Northern Community Water Woes Continue Across Ontario

During the Toys for the North Trip, NAPS Officers and RCMP Officers unloaded water in Ogoki Post
During the Toys for the North Trip in 2014, NAPS Officers and RCMP Officers unloaded water in Ogoki Post - The community is still under a boil water order.

During the Toys for the North Trip, NAPS Officers and RCMP Officers unloaded water in Ogoki Post
During the Toys for the North Trip in 2014, NAPS Officers and RCMP Officers unloaded water in Ogoki Post

THUNDER BAY – Solving the issue of safe drinking water has been a promise that the federal Liberal Government has promised. There are thirty-seven communities across Northern Ontario who are faced with Boil Water Orders. Neskantaga First Nation has been under a Boil Water Advisory since 1995. Marten Falls or Ogoki Post has been under a Boil Water Advisory since 2005.

Reality is that in some communities, what is a simple reality for most Canadians, turning on the tap and having a drink of water has never been something people in these communities have ever been able to do. In Neskantaga, it has been twenty years, in Marten Falls it has been ten years.

Over the ensuing time period, changes in technology have allowed for new solutions for water filtration. The solution across Northern Canada however appears to have been left to flying in bottled water, or having boil water advisories.

Solutions have been promised

Under the former Conservative Government, the Ministry of Aboriginal Affairs and Northern Development Canada has spent $2.3 million shipping bottled water to Ogoki Post / Marten Fall since 2005. The bottled water, flown by air from Thunder Bay to the community has been at a cost of about $10,000 per week. During the RCMP Toys for the North trip in 2014, Nishnawbe-Aski Police and the RCMP unloaded a plane full of bottled water in Marten Falls.

Bottled water is expensive to ship, and depending on weather conditions – especially in the winter – can run out quickly.

In northern communities across Ontario, the cost of bottled water is expensive.

Thirsty? Water in the North is expensive.
Thirsty? Water in the North is expensive.

Marten Falls or Ogoki Post has been under a Health Canada ‘Boil Water Advisory’ since that order was given in 2005. The total for shipping in water has topped $2.3 million.

Minister Valcourt said in February that the Ministry was providing a solution. That solution appears not to have been implemented.

“In 2014-2015, our Government is providing Marten Falls First Nation with $304,857 for the operation and maintenance of its water and wastewater systems, in addition to $327,001 in infrastructure minor capital funding,” stated Minister Valcourt.

“Our Government has also committed to funding the design of a new water treatment plant over two years,” added the Minister. “On January 12, 2015, the First Nation submitted its Design Application Request (to access funding for design of the water treatment plant upgrades). We are currently reviewing this Design Application Request”.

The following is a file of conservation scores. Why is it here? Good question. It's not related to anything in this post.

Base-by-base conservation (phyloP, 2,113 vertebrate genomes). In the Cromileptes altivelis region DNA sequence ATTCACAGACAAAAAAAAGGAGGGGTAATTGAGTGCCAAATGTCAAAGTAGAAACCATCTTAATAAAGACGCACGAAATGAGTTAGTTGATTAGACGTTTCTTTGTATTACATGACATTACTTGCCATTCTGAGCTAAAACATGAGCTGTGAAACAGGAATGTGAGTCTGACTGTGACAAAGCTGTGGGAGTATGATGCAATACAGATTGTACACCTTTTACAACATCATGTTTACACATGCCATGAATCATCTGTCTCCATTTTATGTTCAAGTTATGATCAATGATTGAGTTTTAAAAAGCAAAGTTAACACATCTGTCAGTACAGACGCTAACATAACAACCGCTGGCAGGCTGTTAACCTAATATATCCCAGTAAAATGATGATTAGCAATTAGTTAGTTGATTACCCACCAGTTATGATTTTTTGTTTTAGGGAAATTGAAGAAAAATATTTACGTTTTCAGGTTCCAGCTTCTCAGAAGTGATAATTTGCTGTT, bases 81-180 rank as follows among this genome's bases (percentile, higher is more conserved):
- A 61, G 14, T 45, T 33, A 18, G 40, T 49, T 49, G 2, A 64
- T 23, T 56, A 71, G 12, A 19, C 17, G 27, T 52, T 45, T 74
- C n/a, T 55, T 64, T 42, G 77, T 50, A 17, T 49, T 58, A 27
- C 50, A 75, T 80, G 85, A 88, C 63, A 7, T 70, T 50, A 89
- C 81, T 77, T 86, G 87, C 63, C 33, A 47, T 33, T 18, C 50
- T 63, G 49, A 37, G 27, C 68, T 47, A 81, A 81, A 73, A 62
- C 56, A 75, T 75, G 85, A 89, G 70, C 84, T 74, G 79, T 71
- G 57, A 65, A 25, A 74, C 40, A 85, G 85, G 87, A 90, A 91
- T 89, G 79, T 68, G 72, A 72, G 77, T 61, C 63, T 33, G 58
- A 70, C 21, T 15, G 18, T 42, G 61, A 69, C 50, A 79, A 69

“First Nations are owners of their water and wastewater systems and are responsible for their daily operation and management,” concluded the former Minister. “Our Government provides funding and advice to First Nations in the design, construction, operation and management of their water and wastewater services”.

Across Canada, there are many First Nation communities that required what for many of us are basic human needs. For many people across Canada, helping in third world countries becomes a holiday season focus. Perhaps in 2015, along with the Liberal Government which has promised solutions for Canada’s Indigenous communities, what we need are people stepping up as well offering needed help and support.

The total issue of life in Northern Communities is one of higher costs.

Electricity costs more in the north, most far north communities are not on the Ontario Power Grid. They are powered by diesel powered generators. The cost of flying diesel fuel into the communities to power the generators impacts all of the costs of food, of heating, and increasingly with climate change in the summer for air conditioning.

Electric power across the North is often produced by diesel generators in stations like this one in Bearskin Lake First Nation
Electric power across the North is often produced by diesel generators in stations like this one in Bearskin Lake First Nation

The costs impact grocery prices. So does distance from major hubs. In the winter, there can be a short respite where residents can drive out on the Northern Winter Roads. However that time frame is not long.

High food prices in the north are often blamed on the Northern Store. However the real culprit is the cost of energy and transportation.

There are solutions, some of which are being explored. Others which are not likely to result in speedy change.